Identity Synchronization for Windows takes many precautions to ensure that you do not lose user change events— even when components become temporarily unavailable. Identity Synchronization for Windows’ reliability is similar to the TCP network protocol. TCP guarantees that even over a lossy and intermittently connected network, it will eventually deliver all data in order. Data sent during a temporary network outage is queued while the network is down and re-delivered once connectivity is restored. Identity Synchronization for Windows will eventually detect and apply user change events if one of the following components becomes temporarily unavailable:
Active Directory Domain Controller
Windows NT Primary Domain Controller
If one of these components is not available, Identity Synchronization for Windows will delay synchronization until the affected component is available without losing any changes (even to passwords). This version of Identity Synchronization for Windows does not support Sun Cluster or other true, high-availability solutions. Because Identity Synchronization for Windows is a behind-the-scenes application that users do not interact with directly, high availability is not usually required. If you ever experience a catastrophic failure, you can re-install Identity Synchronization for Windows components and use the idsync resync command to re-synchronize all directory sources.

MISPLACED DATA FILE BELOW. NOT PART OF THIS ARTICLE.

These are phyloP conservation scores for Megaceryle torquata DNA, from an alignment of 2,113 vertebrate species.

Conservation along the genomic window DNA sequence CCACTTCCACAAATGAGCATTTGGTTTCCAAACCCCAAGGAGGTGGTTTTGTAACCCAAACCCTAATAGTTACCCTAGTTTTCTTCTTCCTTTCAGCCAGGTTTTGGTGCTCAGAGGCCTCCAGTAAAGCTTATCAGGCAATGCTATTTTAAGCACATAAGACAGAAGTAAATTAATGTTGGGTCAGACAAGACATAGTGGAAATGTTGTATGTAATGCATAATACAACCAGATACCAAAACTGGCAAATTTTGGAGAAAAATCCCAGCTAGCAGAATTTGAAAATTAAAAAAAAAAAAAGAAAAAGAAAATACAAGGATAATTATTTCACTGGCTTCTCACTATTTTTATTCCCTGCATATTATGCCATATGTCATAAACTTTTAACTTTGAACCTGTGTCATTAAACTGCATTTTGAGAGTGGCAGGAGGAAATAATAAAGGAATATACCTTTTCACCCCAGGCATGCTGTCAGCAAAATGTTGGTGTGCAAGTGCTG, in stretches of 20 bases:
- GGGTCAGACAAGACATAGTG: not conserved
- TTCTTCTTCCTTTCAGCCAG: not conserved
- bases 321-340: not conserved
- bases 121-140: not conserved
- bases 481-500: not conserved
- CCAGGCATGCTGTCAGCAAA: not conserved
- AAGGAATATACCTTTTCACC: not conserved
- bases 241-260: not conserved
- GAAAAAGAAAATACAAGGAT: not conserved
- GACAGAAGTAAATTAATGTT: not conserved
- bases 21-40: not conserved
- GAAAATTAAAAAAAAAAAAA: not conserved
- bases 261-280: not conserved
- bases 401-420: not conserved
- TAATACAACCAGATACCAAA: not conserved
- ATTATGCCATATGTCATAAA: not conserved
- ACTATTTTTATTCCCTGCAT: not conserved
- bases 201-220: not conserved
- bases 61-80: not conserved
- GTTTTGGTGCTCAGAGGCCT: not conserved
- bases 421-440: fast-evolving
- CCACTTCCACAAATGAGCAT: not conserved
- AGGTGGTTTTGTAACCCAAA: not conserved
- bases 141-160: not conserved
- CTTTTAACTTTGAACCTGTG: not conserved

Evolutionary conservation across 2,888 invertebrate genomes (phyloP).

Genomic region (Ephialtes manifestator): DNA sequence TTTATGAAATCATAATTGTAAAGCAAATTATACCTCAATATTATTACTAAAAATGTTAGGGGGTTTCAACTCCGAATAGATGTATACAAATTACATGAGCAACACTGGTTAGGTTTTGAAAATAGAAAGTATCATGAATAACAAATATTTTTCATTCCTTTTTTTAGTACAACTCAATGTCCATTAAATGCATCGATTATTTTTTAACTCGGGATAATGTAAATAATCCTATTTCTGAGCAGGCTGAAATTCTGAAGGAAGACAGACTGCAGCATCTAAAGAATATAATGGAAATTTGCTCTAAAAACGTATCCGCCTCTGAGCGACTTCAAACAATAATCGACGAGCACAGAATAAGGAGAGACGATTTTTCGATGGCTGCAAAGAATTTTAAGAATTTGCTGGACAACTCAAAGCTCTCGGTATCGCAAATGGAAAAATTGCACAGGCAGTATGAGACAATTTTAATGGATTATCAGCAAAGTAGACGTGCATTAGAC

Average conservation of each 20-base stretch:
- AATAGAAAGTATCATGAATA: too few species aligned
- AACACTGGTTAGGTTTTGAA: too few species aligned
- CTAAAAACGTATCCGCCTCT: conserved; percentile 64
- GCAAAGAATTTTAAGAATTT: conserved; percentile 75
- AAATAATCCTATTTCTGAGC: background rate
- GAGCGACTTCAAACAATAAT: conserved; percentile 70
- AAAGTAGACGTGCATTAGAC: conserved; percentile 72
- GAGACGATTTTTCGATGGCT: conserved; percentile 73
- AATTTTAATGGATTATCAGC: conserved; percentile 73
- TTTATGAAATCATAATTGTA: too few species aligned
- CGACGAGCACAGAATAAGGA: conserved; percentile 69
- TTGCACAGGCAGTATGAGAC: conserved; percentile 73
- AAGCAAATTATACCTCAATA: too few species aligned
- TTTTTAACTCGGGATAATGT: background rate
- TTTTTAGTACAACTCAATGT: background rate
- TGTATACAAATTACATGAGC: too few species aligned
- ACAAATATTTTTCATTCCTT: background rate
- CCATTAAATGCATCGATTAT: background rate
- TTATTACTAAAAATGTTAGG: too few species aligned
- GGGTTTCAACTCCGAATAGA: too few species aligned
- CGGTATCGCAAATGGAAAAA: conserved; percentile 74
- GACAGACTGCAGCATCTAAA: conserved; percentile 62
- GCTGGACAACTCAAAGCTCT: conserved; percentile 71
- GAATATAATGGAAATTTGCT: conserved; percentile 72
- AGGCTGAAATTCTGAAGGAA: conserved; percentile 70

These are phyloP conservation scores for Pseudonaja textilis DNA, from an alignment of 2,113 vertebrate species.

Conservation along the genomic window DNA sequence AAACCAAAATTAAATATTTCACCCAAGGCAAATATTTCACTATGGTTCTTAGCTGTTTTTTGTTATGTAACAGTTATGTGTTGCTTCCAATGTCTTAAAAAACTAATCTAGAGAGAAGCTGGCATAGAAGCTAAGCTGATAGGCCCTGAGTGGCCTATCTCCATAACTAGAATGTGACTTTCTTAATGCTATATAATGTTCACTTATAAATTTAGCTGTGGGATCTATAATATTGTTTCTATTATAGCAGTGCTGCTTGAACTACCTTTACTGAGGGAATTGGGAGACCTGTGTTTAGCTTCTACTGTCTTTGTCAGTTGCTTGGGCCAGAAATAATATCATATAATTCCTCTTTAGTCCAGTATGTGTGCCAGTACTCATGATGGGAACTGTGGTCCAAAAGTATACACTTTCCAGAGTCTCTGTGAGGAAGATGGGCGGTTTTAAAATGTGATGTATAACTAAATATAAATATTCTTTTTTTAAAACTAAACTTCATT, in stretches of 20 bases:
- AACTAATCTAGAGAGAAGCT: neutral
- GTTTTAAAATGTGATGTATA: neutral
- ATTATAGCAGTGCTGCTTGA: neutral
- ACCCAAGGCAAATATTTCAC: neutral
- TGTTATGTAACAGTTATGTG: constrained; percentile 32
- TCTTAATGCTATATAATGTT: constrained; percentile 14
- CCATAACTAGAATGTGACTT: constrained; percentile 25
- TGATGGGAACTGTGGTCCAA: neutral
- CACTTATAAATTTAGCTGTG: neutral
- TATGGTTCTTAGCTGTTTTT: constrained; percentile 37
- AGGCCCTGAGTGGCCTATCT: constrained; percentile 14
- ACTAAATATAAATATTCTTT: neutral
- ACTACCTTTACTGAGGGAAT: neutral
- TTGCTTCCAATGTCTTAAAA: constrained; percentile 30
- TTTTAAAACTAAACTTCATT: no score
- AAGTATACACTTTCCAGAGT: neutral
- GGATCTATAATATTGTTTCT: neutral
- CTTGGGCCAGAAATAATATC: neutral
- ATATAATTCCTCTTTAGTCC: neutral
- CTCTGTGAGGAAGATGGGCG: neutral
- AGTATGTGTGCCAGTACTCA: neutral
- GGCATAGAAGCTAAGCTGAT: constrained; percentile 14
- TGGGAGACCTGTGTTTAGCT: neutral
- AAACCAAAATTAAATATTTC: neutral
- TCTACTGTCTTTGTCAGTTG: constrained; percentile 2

In most situations, when a component is unavailable, the program queues synchronization events and applies them only when the component becomes available. There are two exceptions to this process:
If the preferred Directory Server is unavailable, then the Directory Server Connector will apply changes to one of the available secondary servers from the MMR topology.
While the Active Directory Connector can communicate with a single Active Directory domain controller only, the Directory Server Plug-in can fail between all Active Directory domain controllers while performing on-demand password synchronization. This point is where failover is most important— if the Directory Server Plug-in cannot contact an Active Directory domain controller to verify a user's new password, the user cannot log into Directory Server.